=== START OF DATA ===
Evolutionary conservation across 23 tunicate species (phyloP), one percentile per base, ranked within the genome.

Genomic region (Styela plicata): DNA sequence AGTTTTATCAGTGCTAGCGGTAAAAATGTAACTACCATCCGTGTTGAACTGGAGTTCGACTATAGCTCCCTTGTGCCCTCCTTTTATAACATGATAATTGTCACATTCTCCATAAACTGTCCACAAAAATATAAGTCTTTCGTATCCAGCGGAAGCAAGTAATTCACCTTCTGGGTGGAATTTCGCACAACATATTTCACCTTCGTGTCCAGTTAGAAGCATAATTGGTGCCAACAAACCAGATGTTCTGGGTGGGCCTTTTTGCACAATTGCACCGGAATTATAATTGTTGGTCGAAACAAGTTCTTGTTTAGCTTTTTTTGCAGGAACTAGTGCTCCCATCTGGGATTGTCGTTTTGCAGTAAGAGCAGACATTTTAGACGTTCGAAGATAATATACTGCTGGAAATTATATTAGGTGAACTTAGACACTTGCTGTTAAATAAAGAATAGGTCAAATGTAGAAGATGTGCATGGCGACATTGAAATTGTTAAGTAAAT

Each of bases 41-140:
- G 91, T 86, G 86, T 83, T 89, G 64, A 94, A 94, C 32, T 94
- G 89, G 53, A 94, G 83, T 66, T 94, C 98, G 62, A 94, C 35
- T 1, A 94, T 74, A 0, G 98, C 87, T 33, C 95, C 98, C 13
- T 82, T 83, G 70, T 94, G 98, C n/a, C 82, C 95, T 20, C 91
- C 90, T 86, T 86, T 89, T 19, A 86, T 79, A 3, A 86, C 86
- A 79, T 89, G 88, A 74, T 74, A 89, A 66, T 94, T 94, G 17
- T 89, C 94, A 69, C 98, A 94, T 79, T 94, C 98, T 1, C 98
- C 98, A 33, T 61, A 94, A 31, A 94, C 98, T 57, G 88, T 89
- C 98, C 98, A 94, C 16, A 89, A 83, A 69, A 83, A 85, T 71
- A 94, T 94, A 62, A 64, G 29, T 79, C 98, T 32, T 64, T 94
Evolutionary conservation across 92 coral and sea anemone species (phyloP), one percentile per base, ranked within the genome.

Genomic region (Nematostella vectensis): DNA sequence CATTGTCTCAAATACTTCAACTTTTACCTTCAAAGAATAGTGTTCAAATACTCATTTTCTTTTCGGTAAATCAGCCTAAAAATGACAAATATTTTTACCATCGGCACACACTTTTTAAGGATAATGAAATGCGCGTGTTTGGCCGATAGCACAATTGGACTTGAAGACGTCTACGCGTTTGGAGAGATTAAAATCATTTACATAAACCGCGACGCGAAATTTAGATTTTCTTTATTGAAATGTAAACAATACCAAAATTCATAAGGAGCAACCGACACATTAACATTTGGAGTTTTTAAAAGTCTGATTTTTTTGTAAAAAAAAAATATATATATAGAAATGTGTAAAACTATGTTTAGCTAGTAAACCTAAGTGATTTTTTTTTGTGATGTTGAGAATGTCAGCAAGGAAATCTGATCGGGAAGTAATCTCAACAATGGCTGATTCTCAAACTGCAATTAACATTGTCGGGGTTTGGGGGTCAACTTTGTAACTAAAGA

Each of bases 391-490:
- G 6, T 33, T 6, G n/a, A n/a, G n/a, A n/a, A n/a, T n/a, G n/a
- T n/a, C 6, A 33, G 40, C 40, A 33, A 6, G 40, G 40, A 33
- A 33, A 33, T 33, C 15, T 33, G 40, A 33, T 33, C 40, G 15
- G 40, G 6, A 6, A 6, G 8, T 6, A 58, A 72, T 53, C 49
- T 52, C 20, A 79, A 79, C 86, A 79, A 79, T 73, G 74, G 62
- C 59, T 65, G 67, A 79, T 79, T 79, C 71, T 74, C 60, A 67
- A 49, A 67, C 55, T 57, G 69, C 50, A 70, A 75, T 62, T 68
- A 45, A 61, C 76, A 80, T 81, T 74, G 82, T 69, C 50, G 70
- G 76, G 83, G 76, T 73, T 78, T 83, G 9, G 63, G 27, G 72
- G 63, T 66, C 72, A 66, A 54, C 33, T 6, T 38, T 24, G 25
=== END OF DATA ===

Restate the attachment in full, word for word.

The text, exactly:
Evolutionary conservation across 23 tunicate species (phyloP), one percentile per base, ranked within the genome.

Genomic region (Styela plicata): DNA sequence AGTTTTATCAGTGCTAGCGGTAAAAATGTAACTACCATCCGTGTTGAACTGGAGTTCGACTATAGCTCCCTTGTGCCCTCCTTTTATAACATGATAATTGTCACATTCTCCATAAACTGTCCACAAAAATATAAGTCTTTCGTATCCAGCGGAAGCAAGTAATTCACCTTCTGGGTGGAATTTCGCACAACATATTTCACCTTCGTGTCCAGTTAGAAGCATAATTGGTGCCAACAAACCAGATGTTCTGGGTGGGCCTTTTTGCACAATTGCACCGGAATTATAATTGTTGGTCGAAACAAGTTCTTGTTTAGCTTTTTTTGCAGGAACTAGTGCTCCCATCTGGGATTGTCGTTTTGCAGTAAGAGCAGACATTTTAGACGTTCGAAGATAATATACTGCTGGAAATTATATTAGGTGAACTTAGACACTTGCTGTTAAATAAAGAATAGGTCAAATGTAGAAGATGTGCATGGCGACATTGAAATTGTTAAGTAAAT

Each of bases 41-140:
- G 91, T 86, G 86, T 83, T 89, G 64, A 94, A 94, C 32, T 94
- G 89, G 53, A 94, G 83, T 66, T 94, C 98, G 62, A 94, C 35
- T 1, A 94, T 74, A 0, G 98, C 87, T 33, C 95, C 98, C 13
- T 82, T 83, G 70, T 94, G 98, C n/a, C 82, C 95, T 20, C 91
- C 90, T 86, T 86, T 89, T 19, A 86, T 79, A 3, A 86, C 86
- A 79, T 89, G 88, A 74, T 74, A 89, A 66, T 94, T 94, G 17
- T 89, C 94, A 69, C 98, A 94, T 79, T 94, C 98, T 1, C 98
- C 98, A 33, T 61, A 94, A 31, A 94, C 98, T 57, G 88, T 89
- C 98, C 98, A 94, C 16, A 89, A 83, A 69, A 83, A 85, T 71
- A 94, T 94, A 62, A 64, G 29, T 79, C 98, T 32, T 64, T 94
Evolutionary conservation across 92 coral and sea anemone species (phyloP), one percentile per base, ranked within the genome.

Genomic region (Nematostella vectensis): DNA sequence CATTGTCTCAAATACTTCAACTTTTACCTTCAAAGAATAGTGTTCAAATACTCATTTTCTTTTCGGTAAATCAGCCTAAAAATGACAAATATTTTTACCATCGGCACACACTTTTTAAGGATAATGAAATGCGCGTGTTTGGCCGATAGCACAATTGGACTTGAAGACGTCTACGCGTTTGGAGAGATTAAAATCATTTACATAAACCGCGACGCGAAATTTAGATTTTCTTTATTGAAATGTAAACAATACCAAAATTCATAAGGAGCAACCGACACATTAACATTTGGAGTTTTTAAAAGTCTGATTTTTTTGTAAAAAAAAAATATATATATAGAAATGTGTAAAACTATGTTTAGCTAGTAAACCTAAGTGATTTTTTTTTGTGATGTTGAGAATGTCAGCAAGGAAATCTGATCGGGAAGTAATCTCAACAATGGCTGATTCTCAAACTGCAATTAACATTGTCGGGGTTTGGGGGTCAACTTTGTAACTAAAGA

Each of bases 391-490:
- G 6, T 33, T 6, G n/a, A n/a, G n/a, A n/a, A n/a, T n/a, G n/a
- T n/a, C 6, A 33, G 40, C 40, A 33, A 6, G 40, G 40, A 33
- A 33, A 33, T 33, C 15, T 33, G 40, A 33, T 33, C 40, G 15
- G 40, G 6, A 6, A 6, G 8, T 6, A 58, A 72, T 53, C 49
- T 52, C 20, A 79, A 79, C 86, A 79, A 79, T 73, G 74, G 62
- C 59, T 65, G 67, A 79, T 79, T 79, C 71, T 74, C 60, A 67
- A 49, A 67, C 55, T 57, G 69, C 50, A 70, A 75, T 62, T 68
- A 45, A 61, C 76, A 80, T 81, T 74, G 82, T 69, C 50, G 70
- G 76, G 83, G 76, T 73, T 78, T 83, G 9, G 63, G 27, G 72
- G 63, T 66, C 72, A 66, A 54, C 33, T 6, T 38, T 24, G 25